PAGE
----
Why is it that ignorants always say that they know better before they even find the truth, and they have to find out they were grossly mistaken after they lose their house? this is the reason why people get murdered for no fault of their own: people don’t care to verify the facts.

    This is not the first time you have lied about something and it won’t be the last. after all you are just agents from Adobe seeking to take over whoever opposes you. You like to hide the fact that Adobe is becoming just another big abusive corporation… another Microsoft like the article said.

    And you are the grunts doing their dirty work. Shame on you, liars! Don’t you have some decency left? at least READ and verify before you write something? the same could apply to the rest of your site…

    Samuel… why don’t you hire a REAL professional to create your website? it’s just yet another shame for you. take it offline… it would look better that way.

    As for you, Pariah, you write in your homepage: “First and foremost, Designorati is about passion,” says Publisher and founder, Pariah S. Burke. “Creation is passion, and any writing about, or in support of, passion must itself arise from passion.

    What a bunch of lies! “creation is passion, blah,blah, and passion must arise from passion?” lol! coming from a hippie who can’t do anything right, do tell, where did you pick up that line? a bar?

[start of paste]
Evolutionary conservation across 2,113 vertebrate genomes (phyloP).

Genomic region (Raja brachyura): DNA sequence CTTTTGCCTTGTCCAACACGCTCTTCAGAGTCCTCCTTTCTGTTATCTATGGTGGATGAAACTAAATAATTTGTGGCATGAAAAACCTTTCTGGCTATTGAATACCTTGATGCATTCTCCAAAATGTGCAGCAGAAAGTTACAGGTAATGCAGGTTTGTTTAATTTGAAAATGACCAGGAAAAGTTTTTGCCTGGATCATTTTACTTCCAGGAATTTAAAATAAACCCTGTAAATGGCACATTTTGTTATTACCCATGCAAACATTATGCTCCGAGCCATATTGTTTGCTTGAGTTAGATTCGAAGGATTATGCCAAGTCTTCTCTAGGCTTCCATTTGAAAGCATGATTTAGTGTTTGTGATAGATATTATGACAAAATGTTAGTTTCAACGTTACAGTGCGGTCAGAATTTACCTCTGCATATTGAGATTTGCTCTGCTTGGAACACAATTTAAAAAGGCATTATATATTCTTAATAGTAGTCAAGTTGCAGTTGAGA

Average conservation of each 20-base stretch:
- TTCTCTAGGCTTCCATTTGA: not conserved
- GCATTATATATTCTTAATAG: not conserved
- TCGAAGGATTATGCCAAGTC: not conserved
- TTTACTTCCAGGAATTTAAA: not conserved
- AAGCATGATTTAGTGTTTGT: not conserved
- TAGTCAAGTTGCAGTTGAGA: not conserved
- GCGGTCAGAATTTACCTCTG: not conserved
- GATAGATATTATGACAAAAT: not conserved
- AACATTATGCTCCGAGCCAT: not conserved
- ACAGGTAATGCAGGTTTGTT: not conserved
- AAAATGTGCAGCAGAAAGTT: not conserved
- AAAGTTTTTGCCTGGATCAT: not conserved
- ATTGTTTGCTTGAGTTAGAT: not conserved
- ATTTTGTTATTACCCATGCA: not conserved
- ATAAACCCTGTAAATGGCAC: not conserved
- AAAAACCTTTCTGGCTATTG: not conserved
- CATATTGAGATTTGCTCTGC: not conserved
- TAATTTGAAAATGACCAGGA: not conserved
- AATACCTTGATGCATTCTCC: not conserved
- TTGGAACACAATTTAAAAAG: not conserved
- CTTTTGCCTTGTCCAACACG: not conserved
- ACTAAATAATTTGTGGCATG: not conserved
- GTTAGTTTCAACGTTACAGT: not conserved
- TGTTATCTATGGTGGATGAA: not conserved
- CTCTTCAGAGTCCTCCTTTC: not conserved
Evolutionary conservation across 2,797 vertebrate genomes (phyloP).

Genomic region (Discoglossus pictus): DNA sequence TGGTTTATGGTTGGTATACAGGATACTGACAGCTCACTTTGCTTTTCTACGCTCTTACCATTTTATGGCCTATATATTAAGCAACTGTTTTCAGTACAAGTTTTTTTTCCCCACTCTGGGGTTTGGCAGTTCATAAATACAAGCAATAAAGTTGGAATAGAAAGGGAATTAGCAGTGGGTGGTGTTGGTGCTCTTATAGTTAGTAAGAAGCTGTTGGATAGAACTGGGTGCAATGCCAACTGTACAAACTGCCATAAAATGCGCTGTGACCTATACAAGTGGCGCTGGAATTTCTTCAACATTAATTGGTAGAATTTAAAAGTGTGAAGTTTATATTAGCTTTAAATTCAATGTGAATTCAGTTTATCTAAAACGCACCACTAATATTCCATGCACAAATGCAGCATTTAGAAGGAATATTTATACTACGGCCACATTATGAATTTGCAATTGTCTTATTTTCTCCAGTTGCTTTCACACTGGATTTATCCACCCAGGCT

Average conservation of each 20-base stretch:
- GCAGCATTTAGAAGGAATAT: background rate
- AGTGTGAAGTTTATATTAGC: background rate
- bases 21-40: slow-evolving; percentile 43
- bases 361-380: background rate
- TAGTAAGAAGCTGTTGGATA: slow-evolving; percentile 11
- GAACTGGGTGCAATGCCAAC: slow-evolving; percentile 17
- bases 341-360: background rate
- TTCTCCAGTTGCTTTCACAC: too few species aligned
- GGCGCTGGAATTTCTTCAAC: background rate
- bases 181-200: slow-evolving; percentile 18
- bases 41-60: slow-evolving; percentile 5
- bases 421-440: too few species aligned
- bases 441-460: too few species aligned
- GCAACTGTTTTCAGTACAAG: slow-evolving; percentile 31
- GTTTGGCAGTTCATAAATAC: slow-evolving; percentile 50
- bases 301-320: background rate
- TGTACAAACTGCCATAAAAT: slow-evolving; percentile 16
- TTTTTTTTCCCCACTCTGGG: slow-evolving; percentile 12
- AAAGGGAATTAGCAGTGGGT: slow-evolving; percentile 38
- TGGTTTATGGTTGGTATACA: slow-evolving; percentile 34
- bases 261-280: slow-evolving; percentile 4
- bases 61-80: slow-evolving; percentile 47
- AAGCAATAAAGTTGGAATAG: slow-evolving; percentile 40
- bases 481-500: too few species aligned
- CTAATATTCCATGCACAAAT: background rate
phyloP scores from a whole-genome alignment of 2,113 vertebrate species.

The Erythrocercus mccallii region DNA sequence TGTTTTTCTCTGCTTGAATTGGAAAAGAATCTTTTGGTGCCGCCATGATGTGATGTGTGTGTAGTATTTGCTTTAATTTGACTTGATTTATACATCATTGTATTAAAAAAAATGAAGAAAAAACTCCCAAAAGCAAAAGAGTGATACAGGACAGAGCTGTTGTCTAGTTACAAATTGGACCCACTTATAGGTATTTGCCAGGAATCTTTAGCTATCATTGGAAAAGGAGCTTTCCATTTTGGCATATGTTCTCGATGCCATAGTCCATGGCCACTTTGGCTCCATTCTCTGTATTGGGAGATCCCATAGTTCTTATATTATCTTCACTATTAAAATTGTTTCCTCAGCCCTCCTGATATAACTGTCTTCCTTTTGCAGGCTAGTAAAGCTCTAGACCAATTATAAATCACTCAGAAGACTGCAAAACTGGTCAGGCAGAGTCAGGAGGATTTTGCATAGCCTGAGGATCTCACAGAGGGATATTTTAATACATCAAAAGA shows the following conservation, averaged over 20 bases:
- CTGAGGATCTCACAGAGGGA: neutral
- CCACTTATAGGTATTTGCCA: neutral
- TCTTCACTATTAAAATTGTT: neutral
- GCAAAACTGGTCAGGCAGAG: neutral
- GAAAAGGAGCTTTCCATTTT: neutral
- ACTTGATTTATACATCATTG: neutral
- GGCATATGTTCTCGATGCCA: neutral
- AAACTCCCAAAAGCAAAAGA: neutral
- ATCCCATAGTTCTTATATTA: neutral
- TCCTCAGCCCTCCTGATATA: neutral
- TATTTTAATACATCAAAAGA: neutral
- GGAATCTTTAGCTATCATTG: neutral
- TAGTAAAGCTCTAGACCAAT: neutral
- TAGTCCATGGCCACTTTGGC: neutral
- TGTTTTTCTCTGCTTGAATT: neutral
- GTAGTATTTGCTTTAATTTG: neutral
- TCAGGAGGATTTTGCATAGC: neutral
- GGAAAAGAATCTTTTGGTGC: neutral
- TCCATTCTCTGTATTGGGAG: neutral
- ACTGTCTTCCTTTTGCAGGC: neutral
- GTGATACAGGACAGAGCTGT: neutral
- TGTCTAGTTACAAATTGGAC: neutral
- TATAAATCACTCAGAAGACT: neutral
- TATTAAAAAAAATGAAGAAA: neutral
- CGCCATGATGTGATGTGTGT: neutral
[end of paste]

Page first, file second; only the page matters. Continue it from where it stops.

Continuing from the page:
As for you, Jim Oblak, are you the guy who works shooting pics of naked men at a certain website? why don’t you let us know who you are? don’t be shy!

    fools!

    #3
    28 Oct 2005
    18:21 PT
  4. Dick:

    Thanks very much for alerting me to the typo. Much obliged!

    #4
    28 Oct 2005
    21:14 PT
  5. I took the time to read the article you are bashing and it is illegal to go around making up stories about others like you people do. I’ve been coming to this site for a long time now and I always have found negative comments from other people in different websites flaming Pariah and this site for one or another reason. This so called “article” is no exception to the rule of encountering biased, incomplete and inaccurate content in this website.